Israel to the rescue! This time, finding a cure to one the world’s worst habits – smoking.
Rotten fish and eggs to cure a smoking addiction? Israeli scientists at the Weizmann Institute of Science in Rehovot have developed a new and innovative method to wean smokers from their unhealthy habit.
New Weizmann Institute research has taken “sleep learning” to the next stage. The research, which appeared in the Journal of Neuroscience, suggests that certain kinds of conditioning applied during sleep could induce a patient to change his or her behavior.
In an attempt to influence smokers, researchers exposed them to combinations of odors, namely cigarettes together with that of rotten eggs or fish, as the subjects slept, and then asked them to record how many cigarettes they smoked during the following week. The study revealed a significant reduction in smoking following conditioning during sleep.
The smoker came to associate smoking with the repugnant odor of spoiled eggs and rotten fish.
Dr. Anat Arzi of the Weizmann Institute’s Neurobiology Department, under the leadership of Professor Noam Sobel, has previously shown that associative conditioning, in which the brain is trained to associate subconsciously one stimulus with another, could occur during sleep if odors were used as the unconditioned stimulus.
Though volunteers who participated in the experiment did not remember the odors they had smelled during their sleep, their sniffing gave them away: The next morning they reacted unconsciously to tones that had been paired with bad smells by taking short, shallow breaths. The use of smell, explains Arzi, is central, as bad odors do not wake us, as opposed to other sensory stimulants that do.
This study was performed on 66 volunteers who wanted to quit smoking but were not being treated for the problem. Cigarette smoking was chosen for the study because it is behavior that can monitored and its change can be quantified.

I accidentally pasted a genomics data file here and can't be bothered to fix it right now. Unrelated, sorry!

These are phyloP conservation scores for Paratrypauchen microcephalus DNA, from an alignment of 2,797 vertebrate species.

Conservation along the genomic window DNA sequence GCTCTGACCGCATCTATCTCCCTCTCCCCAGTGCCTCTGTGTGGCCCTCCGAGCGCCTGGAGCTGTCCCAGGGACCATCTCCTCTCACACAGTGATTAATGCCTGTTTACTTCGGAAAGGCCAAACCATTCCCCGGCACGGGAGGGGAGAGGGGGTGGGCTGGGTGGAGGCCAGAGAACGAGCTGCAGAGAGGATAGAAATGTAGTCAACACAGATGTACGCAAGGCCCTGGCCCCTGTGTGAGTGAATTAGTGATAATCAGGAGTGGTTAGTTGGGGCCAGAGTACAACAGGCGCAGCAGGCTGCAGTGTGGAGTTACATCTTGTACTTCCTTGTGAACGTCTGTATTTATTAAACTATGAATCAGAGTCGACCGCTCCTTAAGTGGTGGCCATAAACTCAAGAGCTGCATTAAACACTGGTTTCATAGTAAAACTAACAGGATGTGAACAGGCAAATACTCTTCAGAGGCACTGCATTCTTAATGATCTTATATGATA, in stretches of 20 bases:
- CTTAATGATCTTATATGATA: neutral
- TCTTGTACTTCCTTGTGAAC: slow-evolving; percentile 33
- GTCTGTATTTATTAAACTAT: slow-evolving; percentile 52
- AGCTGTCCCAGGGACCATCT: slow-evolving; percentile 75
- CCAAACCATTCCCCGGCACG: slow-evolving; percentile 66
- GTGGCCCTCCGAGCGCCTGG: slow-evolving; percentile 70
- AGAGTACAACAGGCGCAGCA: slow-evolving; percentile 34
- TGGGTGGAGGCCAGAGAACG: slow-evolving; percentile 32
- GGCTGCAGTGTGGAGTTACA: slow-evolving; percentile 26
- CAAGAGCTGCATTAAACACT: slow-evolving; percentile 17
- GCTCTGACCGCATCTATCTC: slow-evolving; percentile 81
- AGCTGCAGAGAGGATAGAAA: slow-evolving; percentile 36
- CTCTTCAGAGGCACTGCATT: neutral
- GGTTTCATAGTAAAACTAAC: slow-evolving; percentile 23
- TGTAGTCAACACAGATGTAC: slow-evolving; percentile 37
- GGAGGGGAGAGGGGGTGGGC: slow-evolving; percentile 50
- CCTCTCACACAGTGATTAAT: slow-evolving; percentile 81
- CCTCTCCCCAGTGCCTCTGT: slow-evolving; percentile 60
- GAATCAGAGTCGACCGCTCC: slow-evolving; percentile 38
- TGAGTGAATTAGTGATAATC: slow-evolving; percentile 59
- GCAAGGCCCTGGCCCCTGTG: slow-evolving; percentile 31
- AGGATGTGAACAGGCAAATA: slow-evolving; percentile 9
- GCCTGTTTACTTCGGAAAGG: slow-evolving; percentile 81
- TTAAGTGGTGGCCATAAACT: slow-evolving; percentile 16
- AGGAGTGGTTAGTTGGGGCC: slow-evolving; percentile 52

After filling out questionnaires about their smoking habits, those in the sleep group spent a night in the department’s special sleep lab, during which their sleep patterns were closely monitored. At certain stage, they were exposed to paired smells, cigarettes and a foul odor, one right after the other, repeatedly throughout the night. Although they did not remember smelling the odors the next morning, the subjects reported smoking less over the course of the next week.
In contrast, subjects who were exposed to the paired smells when awake did not smoke less afterward.
Sobel and Arzi suggest that this method of modification of habits through conditioning may be a promising direction for addiction research because the brain’s reward center, which is involved in addictive behavior as smoking, is closely interconnected with the regions that process smell. Some of these regions not only remain active when we sleep, but the information they absorb may even be enhanced during slumber
Relating to her research, Arzi said that her team has not yet invented a way to quit smoking while sleeping. That requires a different kind of study altogether, she said. “What we have shown is that conditioning can take place during sleep, and this conditioning can lead to real behavioral changes. Our sense of smell may be an entry way to our sleeping brain that may, in the future, help us to change addictive or harmful behavior.”